Related Characters: Mama (speaker), Dee
Page Number: 50
Explanation and Analysis:

As Mama contrasts her own education history with the college-educated Dee’s, her language suggests some of the functions of education. When Mama says she never had an education as a result of her school’s closure, she correlates this lack with her inability to ask questions. As a child, Mama says, “colored asked fewer questions than they do now,” implying that their inability to ask questions prevented them from fighting back against the school closing. She also suggests that her inability to question her social, economic, and racial conditions is a result of the time in which she grew up— a time when few African-Americans received an education.

In doing so, Mama suggests the cyclic relationship between oppression and a lack of education. She implies that there is an intimate link between education and the ability to question and criticize the structure of one’s life, including racism.

‘What happened to Dee?’ I wanted to know.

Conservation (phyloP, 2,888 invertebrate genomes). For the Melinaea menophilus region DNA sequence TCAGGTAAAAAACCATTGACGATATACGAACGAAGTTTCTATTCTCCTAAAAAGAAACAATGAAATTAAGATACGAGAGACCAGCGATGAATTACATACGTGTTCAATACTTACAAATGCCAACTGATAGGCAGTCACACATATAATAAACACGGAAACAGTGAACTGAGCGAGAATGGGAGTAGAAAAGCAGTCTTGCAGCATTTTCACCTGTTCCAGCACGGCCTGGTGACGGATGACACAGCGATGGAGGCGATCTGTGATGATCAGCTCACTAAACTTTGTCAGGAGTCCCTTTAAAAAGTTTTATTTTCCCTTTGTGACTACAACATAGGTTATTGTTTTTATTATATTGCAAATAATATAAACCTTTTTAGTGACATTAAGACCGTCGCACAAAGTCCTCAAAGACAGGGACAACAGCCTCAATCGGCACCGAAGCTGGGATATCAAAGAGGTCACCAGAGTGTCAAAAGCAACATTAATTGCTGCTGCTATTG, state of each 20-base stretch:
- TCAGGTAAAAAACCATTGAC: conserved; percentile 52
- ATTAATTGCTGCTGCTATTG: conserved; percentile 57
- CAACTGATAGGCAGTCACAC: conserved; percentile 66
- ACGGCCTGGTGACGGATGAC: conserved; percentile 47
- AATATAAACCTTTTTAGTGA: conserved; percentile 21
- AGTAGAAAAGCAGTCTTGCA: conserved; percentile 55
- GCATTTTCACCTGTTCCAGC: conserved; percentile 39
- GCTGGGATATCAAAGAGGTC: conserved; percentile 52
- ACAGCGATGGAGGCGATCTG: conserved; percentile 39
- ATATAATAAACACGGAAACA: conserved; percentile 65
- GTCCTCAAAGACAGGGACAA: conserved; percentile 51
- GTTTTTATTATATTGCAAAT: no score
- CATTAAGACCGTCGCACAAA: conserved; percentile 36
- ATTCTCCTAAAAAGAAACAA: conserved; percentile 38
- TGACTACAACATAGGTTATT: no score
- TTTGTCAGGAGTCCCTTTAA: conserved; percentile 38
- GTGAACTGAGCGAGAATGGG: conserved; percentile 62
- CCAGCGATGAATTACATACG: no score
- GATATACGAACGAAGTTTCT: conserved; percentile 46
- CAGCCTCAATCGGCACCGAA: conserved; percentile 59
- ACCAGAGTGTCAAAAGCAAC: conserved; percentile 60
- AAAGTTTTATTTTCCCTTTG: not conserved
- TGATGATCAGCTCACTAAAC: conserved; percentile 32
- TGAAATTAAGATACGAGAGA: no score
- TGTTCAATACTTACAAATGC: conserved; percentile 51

‘She’s dead,’ Wangero said. ‘I couldn’t bear it any longer, being named after the people who oppress me.’

Related Characters: Mama (speaker), Dee (speaker)
Page Number: 53
Explanation and Analysis:

After Mama greets Dee as “Dee,” Dee corrects her, telling her instead to call her by the African name “Wangero.” Dee tries to explain to Mama why she made this choice. As the discussion goes on, Mama responds that Dee is, in fact, named after her female ancestors.

This disagreement shows the difference in Mama and Dee’s worldview, and their respective understandings of the relationship between family history and racism. To Dee, resisting racism means erasing the personal and family history intertwined with it, and returning to something that predates it. Mama, however, sees the erasure of that history as a loss of personal identity and connection to family.

When Dee says that Dee is “dead,” she is effectively confirming Mama’s fears: losing her name allows Dee to cast off the identity that she has always loathed, the identity that connects her to Mama and the rest of the family. But what Dee views as liberation, Mama understands as grief.